The CALCAP Reaction Time measures have very high internal consistency reliability (.77 - .96), indicating that the constructs measured are assessed in a uniform manner across the multiple trials of each reaction time task (Miller, 1995).
The choice reaction time measures show 6-month test-retest reliability (.43 - .68) that is comparable to that seen in conventional neuropsychological procedures (.47 - .77), though it is likely that, as with the simple reaction time measures, choice reaction time is somewhat more state dependent than conventional neuropsychological procedures. Internal consistency reliability for the choice reaction time measures is quite high (.81 - .96).In general, the simple reaction time measures have very low test-retest reliability (.20 - .29), but very high internal consistency reliability (.77 - .95), suggesting that the psychomotor skills measured by the simple reaction time tasks vary considerably depending on state variables such as mood, attention, fatigue, time of day, etc. This hypothesis is also supported by the modest intercorrelations observed between the first, second and third iterations of the simple reaction time task (.41 - .68) during the standard CALCAP test battery (Miller, 1995).
Multiple iterations of the same simple reaction time task, administered at four separate times during the standard CalCAP procedures, correlate from .41 to .68 with each other. Choice reaction time measures correlate from .31 to .60. Form Discrimination shows the lowest intercorrelations with the other choice reaction time measures. Intercorrelations between simple and choice reaction time are very small (from .11 to .29) (Miller, 1995).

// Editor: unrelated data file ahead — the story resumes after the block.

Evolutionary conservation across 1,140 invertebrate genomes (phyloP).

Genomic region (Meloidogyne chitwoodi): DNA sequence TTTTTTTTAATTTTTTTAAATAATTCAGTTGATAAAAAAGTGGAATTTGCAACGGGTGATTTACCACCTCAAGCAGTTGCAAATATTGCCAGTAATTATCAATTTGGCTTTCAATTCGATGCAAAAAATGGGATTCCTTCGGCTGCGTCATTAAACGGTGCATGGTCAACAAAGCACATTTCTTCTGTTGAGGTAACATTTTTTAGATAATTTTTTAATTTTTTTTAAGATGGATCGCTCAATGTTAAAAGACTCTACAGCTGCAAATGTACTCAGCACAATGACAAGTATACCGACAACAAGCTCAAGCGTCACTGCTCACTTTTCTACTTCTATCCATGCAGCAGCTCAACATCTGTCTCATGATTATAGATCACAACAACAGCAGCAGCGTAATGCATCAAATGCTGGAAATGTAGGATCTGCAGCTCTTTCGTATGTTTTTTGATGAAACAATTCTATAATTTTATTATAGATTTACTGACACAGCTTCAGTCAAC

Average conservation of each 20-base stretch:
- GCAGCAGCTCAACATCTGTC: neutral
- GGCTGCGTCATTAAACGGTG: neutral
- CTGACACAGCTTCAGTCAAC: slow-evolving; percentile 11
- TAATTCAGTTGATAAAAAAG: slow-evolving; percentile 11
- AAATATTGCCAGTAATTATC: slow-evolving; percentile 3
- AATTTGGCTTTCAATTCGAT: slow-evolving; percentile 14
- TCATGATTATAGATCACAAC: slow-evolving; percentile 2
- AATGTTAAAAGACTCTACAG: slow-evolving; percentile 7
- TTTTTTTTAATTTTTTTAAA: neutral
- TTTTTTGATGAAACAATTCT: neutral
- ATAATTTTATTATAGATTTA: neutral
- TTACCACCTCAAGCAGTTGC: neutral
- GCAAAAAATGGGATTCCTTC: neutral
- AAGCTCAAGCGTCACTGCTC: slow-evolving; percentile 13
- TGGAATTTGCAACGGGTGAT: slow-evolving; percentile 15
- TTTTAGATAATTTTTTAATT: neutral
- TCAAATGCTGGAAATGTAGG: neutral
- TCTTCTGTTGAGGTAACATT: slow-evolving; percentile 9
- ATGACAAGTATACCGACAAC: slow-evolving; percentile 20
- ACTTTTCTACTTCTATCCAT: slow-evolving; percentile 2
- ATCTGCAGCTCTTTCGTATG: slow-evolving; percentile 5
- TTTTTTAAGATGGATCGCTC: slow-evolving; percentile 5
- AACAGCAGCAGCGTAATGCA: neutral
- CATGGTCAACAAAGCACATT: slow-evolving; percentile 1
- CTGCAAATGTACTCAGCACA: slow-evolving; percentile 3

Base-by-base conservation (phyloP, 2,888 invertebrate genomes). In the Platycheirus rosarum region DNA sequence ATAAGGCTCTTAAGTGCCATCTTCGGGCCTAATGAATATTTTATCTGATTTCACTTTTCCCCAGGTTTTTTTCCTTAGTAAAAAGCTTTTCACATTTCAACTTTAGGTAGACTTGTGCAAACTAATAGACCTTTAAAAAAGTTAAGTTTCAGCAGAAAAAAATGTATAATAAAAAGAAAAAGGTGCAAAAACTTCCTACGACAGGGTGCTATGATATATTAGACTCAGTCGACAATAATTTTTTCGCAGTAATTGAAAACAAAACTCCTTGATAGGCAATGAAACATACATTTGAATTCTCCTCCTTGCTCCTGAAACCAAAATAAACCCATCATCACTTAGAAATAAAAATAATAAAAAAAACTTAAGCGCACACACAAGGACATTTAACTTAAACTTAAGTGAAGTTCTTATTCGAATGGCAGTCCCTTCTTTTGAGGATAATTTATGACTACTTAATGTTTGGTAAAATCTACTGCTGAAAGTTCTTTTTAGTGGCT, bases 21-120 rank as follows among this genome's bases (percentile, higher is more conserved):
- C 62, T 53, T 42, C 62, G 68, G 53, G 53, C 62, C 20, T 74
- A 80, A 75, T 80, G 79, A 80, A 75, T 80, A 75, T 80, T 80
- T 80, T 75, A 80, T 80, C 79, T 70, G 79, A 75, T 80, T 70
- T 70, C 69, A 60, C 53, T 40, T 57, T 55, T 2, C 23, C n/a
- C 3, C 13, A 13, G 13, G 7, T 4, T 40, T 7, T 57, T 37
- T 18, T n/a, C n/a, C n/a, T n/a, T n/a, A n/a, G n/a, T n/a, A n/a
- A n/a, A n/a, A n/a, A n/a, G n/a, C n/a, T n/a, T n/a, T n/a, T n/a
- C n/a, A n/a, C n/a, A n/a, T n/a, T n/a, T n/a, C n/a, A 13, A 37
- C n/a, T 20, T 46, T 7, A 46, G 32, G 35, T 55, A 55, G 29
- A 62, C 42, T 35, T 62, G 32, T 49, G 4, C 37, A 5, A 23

Intercorrelations of reaction time measures with conventional neuropsychological procedures are small (.02 to .37). The conventional procedures that correlate most highly with reaction time are Symbol Digit Substitution (.19 to .37), Verbal Fluency (.13 to .25), and Trail-Making, Part B (.17 to .32). Surprisingly, the Grooved Pegboard, a relatively pure motor measure, had negligible correlations with the reaction time tasks (.07 to .18). A factor analysis of the measures showed independent clustering of the computerized and conventional neuropsychological measures. Simple reaction time measures and choice reaction time measures form distinct factors (Miller, Satz & Visscher, 1991; Miller, 1995).
The CalCAP has been shown repeatedly (see Bibliography) to discriminate cognitively impaired index cases from matched controls as well as or better than conventional neuropsychological tests. These findings have been established both cross-sectionally (Miller et al., 1989; Miller, Satz & Visscher, 1991; Worth et al., 1993) and longitudinally (Miller et al., 1989; Miller, 1992). These data demonstrate the sensitivity of reaction time measures for detecting changes in motor functioning, and support the use of reaction time procedures for assessment and monitoring of symptoms of dementia and other cognitive slowing.
For more information, contact Eric Miller at firstname.lastname@example.org